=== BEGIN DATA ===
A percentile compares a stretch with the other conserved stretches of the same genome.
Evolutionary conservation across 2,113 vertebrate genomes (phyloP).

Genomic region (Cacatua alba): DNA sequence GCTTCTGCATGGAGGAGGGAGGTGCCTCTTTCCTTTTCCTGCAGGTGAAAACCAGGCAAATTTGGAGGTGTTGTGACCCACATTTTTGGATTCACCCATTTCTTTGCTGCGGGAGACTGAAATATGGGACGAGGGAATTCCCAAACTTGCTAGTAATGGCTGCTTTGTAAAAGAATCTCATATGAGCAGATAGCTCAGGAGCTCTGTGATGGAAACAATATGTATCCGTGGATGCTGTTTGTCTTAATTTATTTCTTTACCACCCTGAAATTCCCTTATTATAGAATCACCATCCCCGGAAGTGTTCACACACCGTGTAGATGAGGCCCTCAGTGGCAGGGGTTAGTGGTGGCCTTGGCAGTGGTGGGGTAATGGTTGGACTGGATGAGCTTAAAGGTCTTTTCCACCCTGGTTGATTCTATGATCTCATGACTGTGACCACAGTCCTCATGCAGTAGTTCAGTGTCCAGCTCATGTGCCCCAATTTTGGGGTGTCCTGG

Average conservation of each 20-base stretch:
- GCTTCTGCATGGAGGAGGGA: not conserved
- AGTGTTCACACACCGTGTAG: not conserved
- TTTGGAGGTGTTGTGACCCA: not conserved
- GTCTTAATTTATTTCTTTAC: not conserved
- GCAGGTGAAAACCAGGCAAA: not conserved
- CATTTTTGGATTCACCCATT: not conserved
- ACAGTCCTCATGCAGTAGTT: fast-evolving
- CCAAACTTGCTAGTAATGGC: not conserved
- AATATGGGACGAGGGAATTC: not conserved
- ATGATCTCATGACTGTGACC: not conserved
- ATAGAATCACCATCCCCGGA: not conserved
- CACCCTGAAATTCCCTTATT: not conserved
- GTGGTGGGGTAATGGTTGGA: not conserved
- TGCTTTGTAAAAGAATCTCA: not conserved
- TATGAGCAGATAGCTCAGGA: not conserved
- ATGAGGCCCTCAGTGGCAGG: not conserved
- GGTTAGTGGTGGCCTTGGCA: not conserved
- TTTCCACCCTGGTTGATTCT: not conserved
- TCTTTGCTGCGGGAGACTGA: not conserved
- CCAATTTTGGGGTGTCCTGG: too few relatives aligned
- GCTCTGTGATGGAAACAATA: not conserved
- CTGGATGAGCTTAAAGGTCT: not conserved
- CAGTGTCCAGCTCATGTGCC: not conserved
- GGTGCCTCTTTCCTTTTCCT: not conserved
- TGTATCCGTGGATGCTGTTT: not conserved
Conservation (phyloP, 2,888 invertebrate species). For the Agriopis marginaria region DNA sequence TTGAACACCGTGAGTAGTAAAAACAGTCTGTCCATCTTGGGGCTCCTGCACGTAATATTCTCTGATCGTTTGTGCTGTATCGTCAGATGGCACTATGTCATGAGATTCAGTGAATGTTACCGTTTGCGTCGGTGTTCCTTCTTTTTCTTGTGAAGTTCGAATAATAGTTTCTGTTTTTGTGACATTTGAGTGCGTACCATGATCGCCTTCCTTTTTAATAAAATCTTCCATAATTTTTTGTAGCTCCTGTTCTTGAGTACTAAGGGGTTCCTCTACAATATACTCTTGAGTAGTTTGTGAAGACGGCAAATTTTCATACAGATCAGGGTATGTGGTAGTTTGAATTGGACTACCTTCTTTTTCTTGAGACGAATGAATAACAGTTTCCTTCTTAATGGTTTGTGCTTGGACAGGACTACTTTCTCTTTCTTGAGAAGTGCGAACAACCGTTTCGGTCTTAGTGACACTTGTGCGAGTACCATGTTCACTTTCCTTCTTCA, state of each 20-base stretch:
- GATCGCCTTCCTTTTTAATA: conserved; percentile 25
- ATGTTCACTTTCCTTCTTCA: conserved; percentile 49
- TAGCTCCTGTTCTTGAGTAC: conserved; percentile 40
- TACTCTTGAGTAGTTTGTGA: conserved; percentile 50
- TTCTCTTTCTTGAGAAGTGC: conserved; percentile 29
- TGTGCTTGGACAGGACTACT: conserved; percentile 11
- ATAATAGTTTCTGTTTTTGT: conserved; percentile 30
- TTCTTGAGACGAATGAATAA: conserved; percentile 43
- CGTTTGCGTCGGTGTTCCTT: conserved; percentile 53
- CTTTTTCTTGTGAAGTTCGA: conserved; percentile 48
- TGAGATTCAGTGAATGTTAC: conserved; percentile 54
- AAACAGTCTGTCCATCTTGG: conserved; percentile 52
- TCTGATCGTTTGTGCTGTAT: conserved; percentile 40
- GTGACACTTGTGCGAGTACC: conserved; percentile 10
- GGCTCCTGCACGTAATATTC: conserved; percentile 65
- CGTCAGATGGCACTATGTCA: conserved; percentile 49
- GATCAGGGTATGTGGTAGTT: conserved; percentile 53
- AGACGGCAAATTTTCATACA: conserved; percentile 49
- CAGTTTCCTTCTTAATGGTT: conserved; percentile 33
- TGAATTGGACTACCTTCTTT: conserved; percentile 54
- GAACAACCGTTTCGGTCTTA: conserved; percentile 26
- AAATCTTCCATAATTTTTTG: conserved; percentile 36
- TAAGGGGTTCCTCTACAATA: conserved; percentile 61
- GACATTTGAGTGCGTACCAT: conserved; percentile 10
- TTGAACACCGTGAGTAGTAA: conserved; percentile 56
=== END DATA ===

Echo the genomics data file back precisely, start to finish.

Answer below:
A percentile compares a stretch with the other conserved stretches of the same genome.
Evolutionary conservation across 2,113 vertebrate genomes (phyloP).

Genomic region (Cacatua alba): DNA sequence GCTTCTGCATGGAGGAGGGAGGTGCCTCTTTCCTTTTCCTGCAGGTGAAAACCAGGCAAATTTGGAGGTGTTGTGACCCACATTTTTGGATTCACCCATTTCTTTGCTGCGGGAGACTGAAATATGGGACGAGGGAATTCCCAAACTTGCTAGTAATGGCTGCTTTGTAAAAGAATCTCATATGAGCAGATAGCTCAGGAGCTCTGTGATGGAAACAATATGTATCCGTGGATGCTGTTTGTCTTAATTTATTTCTTTACCACCCTGAAATTCCCTTATTATAGAATCACCATCCCCGGAAGTGTTCACACACCGTGTAGATGAGGCCCTCAGTGGCAGGGGTTAGTGGTGGCCTTGGCAGTGGTGGGGTAATGGTTGGACTGGATGAGCTTAAAGGTCTTTTCCACCCTGGTTGATTCTATGATCTCATGACTGTGACCACAGTCCTCATGCAGTAGTTCAGTGTCCAGCTCATGTGCCCCAATTTTGGGGTGTCCTGG

Average conservation of each 20-base stretch:
- GCTTCTGCATGGAGGAGGGA: not conserved
- AGTGTTCACACACCGTGTAG: not conserved
- TTTGGAGGTGTTGTGACCCA: not conserved
- GTCTTAATTTATTTCTTTAC: not conserved
- GCAGGTGAAAACCAGGCAAA: not conserved
- CATTTTTGGATTCACCCATT: not conserved
- ACAGTCCTCATGCAGTAGTT: fast-evolving
- CCAAACTTGCTAGTAATGGC: not conserved
- AATATGGGACGAGGGAATTC: not conserved
- ATGATCTCATGACTGTGACC: not conserved
- ATAGAATCACCATCCCCGGA: not conserved
- CACCCTGAAATTCCCTTATT: not conserved
- GTGGTGGGGTAATGGTTGGA: not conserved
- TGCTTTGTAAAAGAATCTCA: not conserved
- TATGAGCAGATAGCTCAGGA: not conserved
- ATGAGGCCCTCAGTGGCAGG: not conserved
- GGTTAGTGGTGGCCTTGGCA: not conserved
- TTTCCACCCTGGTTGATTCT: not conserved
- TCTTTGCTGCGGGAGACTGA: not conserved
- CCAATTTTGGGGTGTCCTGG: too few relatives aligned
- GCTCTGTGATGGAAACAATA: not conserved
- CTGGATGAGCTTAAAGGTCT: not conserved
- CAGTGTCCAGCTCATGTGCC: not conserved
- GGTGCCTCTTTCCTTTTCCT: not conserved
- TGTATCCGTGGATGCTGTTT: not conserved
Conservation (phyloP, 2,888 invertebrate species). For the Agriopis marginaria region DNA sequence TTGAACACCGTGAGTAGTAAAAACAGTCTGTCCATCTTGGGGCTCCTGCACGTAATATTCTCTGATCGTTTGTGCTGTATCGTCAGATGGCACTATGTCATGAGATTCAGTGAATGTTACCGTTTGCGTCGGTGTTCCTTCTTTTTCTTGTGAAGTTCGAATAATAGTTTCTGTTTTTGTGACATTTGAGTGCGTACCATGATCGCCTTCCTTTTTAATAAAATCTTCCATAATTTTTTGTAGCTCCTGTTCTTGAGTACTAAGGGGTTCCTCTACAATATACTCTTGAGTAGTTTGTGAAGACGGCAAATTTTCATACAGATCAGGGTATGTGGTAGTTTGAATTGGACTACCTTCTTTTTCTTGAGACGAATGAATAACAGTTTCCTTCTTAATGGTTTGTGCTTGGACAGGACTACTTTCTCTTTCTTGAGAAGTGCGAACAACCGTTTCGGTCTTAGTGACACTTGTGCGAGTACCATGTTCACTTTCCTTCTTCA, state of each 20-base stretch:
- GATCGCCTTCCTTTTTAATA: conserved; percentile 25
- ATGTTCACTTTCCTTCTTCA: conserved; percentile 49
- TAGCTCCTGTTCTTGAGTAC: conserved; percentile 40
- TACTCTTGAGTAGTTTGTGA: conserved; percentile 50
- TTCTCTTTCTTGAGAAGTGC: conserved; percentile 29
- TGTGCTTGGACAGGACTACT: conserved; percentile 11
- ATAATAGTTTCTGTTTTTGT: conserved; percentile 30
- TTCTTGAGACGAATGAATAA: conserved; percentile 43
- CGTTTGCGTCGGTGTTCCTT: conserved; percentile 53
- CTTTTTCTTGTGAAGTTCGA: conserved; percentile 48
- TGAGATTCAGTGAATGTTAC: conserved; percentile 54
- AAACAGTCTGTCCATCTTGG: conserved; percentile 52
- TCTGATCGTTTGTGCTGTAT: conserved; percentile 40
- GTGACACTTGTGCGAGTACC: conserved; percentile 10
- GGCTCCTGCACGTAATATTC: conserved; percentile 65
- CGTCAGATGGCACTATGTCA: conserved; percentile 49
- GATCAGGGTATGTGGTAGTT: conserved; percentile 53
- AGACGGCAAATTTTCATACA: conserved; percentile 49
- CAGTTTCCTTCTTAATGGTT: conserved; percentile 33
- TGAATTGGACTACCTTCTTT: conserved; percentile 54
- GAACAACCGTTTCGGTCTTA: conserved; percentile 26
- AAATCTTCCATAATTTTTTG: conserved; percentile 36
- TAAGGGGTTCCTCTACAATA: conserved; percentile 61
- GACATTTGAGTGCGTACCAT: conserved; percentile 10
- TTGAACACCGTGAGTAGTAA: conserved; percentile 56